By José Antonio Ocampo, Professor at Columbia University, and former UN Under-Secretary-General for Economic and Social Affairs and Finance Minister of Colombia
The world must curb financial flows associated with tax evasion and avoidance, as well as those obtained through corrupt activities and money laundering. The magnitude of the funds involved is immense; trillions of dollars in bank accounts and other assets, and not just in tax havens. The concealed money drains resources from the hands of governments, generates increasing inequality –because the beneficiaries are generally rich people— and causes significant deterioration in public sector governance worldwide. Increased transparency and accountability to curb these flows would improve governance and enhance fairness at the national and international levels.
The problems are systemic and therefore require systemic solutions. This is the basic message of the Financial Integrity for Sustainable Development Report launched by a High Level United Nations Panel on February 25th. It represents a landmark in the fight against illicit financial flows in the global economy. Former prime minister of Niger Ibrahim Assane Mayaki and former president of Lithuania Dalia Grybauskaitė co-chaired the Panel, which included 15 independent members from around the world. The Panel’s recommendations aim at strengthening national governance, as well as enhancing international co-operation on specific controls on tax abuse, money laundering or corruption, but also to build a coherent ecosystem of institutions to curb these illicit practices.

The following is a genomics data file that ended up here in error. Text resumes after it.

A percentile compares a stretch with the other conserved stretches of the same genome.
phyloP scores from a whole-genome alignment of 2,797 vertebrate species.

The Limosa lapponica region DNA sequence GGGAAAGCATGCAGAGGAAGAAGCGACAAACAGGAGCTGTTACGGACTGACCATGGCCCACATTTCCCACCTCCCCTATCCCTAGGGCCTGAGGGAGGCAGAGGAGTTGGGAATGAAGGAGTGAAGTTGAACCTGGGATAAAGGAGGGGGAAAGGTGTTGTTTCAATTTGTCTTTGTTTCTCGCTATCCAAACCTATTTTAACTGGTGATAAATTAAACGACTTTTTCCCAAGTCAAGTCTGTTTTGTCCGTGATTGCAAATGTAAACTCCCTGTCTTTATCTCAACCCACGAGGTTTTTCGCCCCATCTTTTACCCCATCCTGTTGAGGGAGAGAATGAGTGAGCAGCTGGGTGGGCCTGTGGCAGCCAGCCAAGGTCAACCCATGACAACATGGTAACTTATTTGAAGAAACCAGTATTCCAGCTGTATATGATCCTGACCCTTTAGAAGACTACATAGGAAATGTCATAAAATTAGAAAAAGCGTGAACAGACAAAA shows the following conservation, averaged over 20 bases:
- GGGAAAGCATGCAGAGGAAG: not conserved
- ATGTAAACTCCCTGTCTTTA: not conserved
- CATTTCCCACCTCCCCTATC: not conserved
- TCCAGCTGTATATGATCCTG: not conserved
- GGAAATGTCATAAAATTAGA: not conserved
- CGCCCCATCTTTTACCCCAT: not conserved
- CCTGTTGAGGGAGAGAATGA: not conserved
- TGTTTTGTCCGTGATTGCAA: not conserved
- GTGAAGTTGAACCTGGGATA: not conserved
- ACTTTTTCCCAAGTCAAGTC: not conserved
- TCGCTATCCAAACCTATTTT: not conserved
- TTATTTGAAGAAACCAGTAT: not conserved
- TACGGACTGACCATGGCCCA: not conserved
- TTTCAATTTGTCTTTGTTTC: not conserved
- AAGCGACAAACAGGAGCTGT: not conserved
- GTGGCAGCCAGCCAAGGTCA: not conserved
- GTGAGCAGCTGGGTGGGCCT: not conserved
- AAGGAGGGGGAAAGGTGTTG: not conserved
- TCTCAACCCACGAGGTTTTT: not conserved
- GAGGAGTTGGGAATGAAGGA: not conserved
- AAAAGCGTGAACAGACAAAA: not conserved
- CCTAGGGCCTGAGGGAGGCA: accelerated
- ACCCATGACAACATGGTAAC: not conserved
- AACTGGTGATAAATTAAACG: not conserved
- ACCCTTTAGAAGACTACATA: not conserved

First, the new ecosystem must give a fair role to developing countries and strongly support capacity building at all levels to curb these practices. This may involve a redesign of national and international institutions in each area or even the creation of new institutions. Moreover, it would require the launch of an inclusive and legitimate global coordination mechanism at the United Nations Economic and Social Council (ECOSOC) to address financial integrity at a systemic level.
“The concealed money drains resources from the hands of governments, generates increasing inequality –because the beneficiaries are generally rich people— and causes significant deterioration in public sector governance.” #DevMattersTweet
Second, a specific institution must be created to curb all forms of illicit financial flows: a global registry based on beneficial ownership of specific assets and built upon strong national registries.
A third component of the ecosystem should be global standards for financial, legal and accounting professionals, and the adoption of a clear principle that not only are the persons directly involved in the illicit transaction legally responsible, but also the lawyers and accountants who supported them in carrying it out –the “enablers”. Moreover, these global standards must protect anti-corruption advocates, journalists and whistle-blowers, who have played and should play an increasingly important role in curbing these practices.